It is a question asked about all new coaches.
It doesn’t involve a new coach winning. Conversely, it asks how a coach will react after a loss. Does he have his finger on the pulse of the team as to what buttons to push when it comes to fixing what’s broken? Getting more talent is a season-to-season thing, but can a new coach make the adjustments half to half or week to week to incrementally make his team better?
Where the answer is yes, those coaches usually end up being the good ones.
Brent Pry showed last night that he, indeed, is going to be one of the good ones.
In gaining his first win as a head coach, Pry didn’t dazzle or overwhelm anyone in Virginia Tech’s 27-10 over Boston College. But he showed an incredible attention to fundamentals, and specifically fixed what was broken last week in a surprising road loss to Old Dominion.
Last week three problem areas cost the Hokies in Pry’s coaching debut. The team committed 15 penalties for 106 yards, they turned the ball over 5 times (four via interception), and they made a huge special teams mistake that resulted in an ODU touchdown.
Against BC, special teams had no such mishaps. They only committed 5 penalties for 25 yards. Look up on the stat sheet where it says turnovers and you see one big fat ZERO.
Quite a change in only one week.
It appeared as if Pry and staff pared down the playbook this week and chose to run fewer plays, but ones the team had practiced over and over again and had more confidence in. It added a level of predictability that had some on social media already shouting for the offensive coordinator to be fired, but Pry was gambling that it would eliminate the penalties and turnovers, and maybe they’d break one or two long runs.
The Hokies also decided to give Connor Blumrick a bigger part in the offense, thinking this might provide quarterback Grant Wells a security blanket in the passing game. Last week quarterback and receivers were not on the same page, and Wells guessed wrong enough for there to be multiple interceptions. With Blumrick – a former quarterback who understood what Wells was seeing – those communication issues appeared to fade as the passing game wasn’t necessarily all that good, but it produced when it was needed.
Of course, you can enjoy the luxury of all these simplifications when you have a bedrock defense like the Hokie days of old. The defense played well last week, but Saturday night, the tackling was crisper (Dax Hollifield may have had his best game as a Hokie), the defensive line – particularly TyJuan Garbutt – harassed BC quarterback Phil Jurkovec into oblivion, and Lane Stadium felt a bit like a time capsule that transported everybody back to the 90s.
On the second play of the game, a hyped up crowd inebriated on a few minutes of jumping and singing Enter Sandman saw Armani Chatman intercept a Jurkovec pass at the BC 45 and return it to the 14. It took nine plays and two 4th down gambles, but the Hokies scored on a short run to go up 7-0.
The two 4th down plays seemed as if Pry decided he was going to send a message to the offense: He’s committed to the run and when the chips are down, he believed in the offense to get a yard when needed. All too often in the past, the Hokie offense has abandoned the run quickly, thrown three fades, then settled for a field goal while people in the stands again called for someone to be fired.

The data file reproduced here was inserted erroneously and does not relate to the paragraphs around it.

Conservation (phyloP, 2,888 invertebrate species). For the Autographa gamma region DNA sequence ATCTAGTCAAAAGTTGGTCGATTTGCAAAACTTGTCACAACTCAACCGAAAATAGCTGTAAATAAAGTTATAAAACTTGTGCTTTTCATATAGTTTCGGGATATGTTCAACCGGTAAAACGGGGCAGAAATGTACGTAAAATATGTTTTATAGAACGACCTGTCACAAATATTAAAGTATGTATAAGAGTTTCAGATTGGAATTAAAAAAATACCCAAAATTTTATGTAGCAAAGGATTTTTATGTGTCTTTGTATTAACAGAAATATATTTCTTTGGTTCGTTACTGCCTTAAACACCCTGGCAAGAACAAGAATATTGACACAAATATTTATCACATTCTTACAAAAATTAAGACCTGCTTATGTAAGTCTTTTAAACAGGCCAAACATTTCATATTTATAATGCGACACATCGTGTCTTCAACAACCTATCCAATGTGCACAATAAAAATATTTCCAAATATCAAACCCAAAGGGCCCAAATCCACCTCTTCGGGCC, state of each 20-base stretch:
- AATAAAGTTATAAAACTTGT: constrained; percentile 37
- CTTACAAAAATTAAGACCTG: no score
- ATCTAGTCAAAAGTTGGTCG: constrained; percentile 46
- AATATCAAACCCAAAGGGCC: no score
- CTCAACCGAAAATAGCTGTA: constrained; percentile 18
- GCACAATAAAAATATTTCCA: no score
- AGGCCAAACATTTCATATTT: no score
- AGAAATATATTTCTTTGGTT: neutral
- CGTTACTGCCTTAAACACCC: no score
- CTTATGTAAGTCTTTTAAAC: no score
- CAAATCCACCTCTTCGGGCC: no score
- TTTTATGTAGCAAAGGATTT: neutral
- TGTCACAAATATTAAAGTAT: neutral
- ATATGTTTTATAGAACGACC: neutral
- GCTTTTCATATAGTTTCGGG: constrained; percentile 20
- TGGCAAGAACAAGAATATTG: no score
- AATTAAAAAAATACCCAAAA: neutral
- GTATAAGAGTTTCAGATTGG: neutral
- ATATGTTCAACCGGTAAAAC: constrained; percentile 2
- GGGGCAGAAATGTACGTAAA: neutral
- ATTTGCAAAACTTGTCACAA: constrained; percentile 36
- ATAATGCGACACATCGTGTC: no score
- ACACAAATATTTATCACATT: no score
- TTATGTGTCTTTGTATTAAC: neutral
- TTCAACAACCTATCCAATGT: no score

The Hokies never trailed. Pry’s gamble that the running game would be predictable and boring, but they might hit a big one paid off on Keshawn King’s 65-yard touchdown run. William Ross was outstanding as a kicker, drilling a 49-yarder and a 38-yarder with ease. Kaleb Smith caught a 43-yard pass with one hand while a BC defensive back interfered with him, then 8 plays later caught a 2-yard touchdown pass to make it 24-10.
It was far from an artistic masterpiece, but I’d argue that’s what made it so impressive. As people on social media shouted “It should have been 50-10,” I’d point out this is a team coming off a loss, without its top running back (Malachi Thomas) and would soon lose it’s next best when King left with an injury. The offensive line is a work in progress that’s going to take 4 or 5 games to feel comfortable together. The jury is still out on the quarterback, and no receiver has stepped up and become the main man downfield.
But despite all that, the Hokies led from start to finish. They rope-a-doped along, making plays when they had to, and when Boston College finally scored a touchdown, the Virginia Tech offense immediately answered with a 78-yard drive of their own. Pry stood on the sidelines with his arms crossed as if to say he didn’t need to take chances. He trusted his defense to make sure 27 points was enough.
It reminded me of the 1995 Hokies. They lost their first two games, and the offense struggled, scoring only 14 in the first game and zero in the second (it took them the first three games to score as many as the Hokies did last night). They forged an identity that showed a tough and resilient defense that manned the gates of the castle while the offense took a good 4 or 5 games to figure things out. Then it all came together and ended up with a berth in the Sugar Bowl.
This team doesn’t have anywhere near the talent the 1995 team had. But last night signaled the possible beginning of a new identity the team may be forging that is similar to the ’95 team: Tough defense, good-enough offense, getting better as a team each week. Pry knows that approach well since his first job in college coaching was as a graduate assistant on that ’95 team.
There will be more tough games and losses in the future as the program begins its rebuild. But last week after the loss to ODU, you could hear the whispers as people wondered “can this new guy get it done?”
Saturday night, the whispers were silenced.
Brent Pry answered that question with a resounding yes.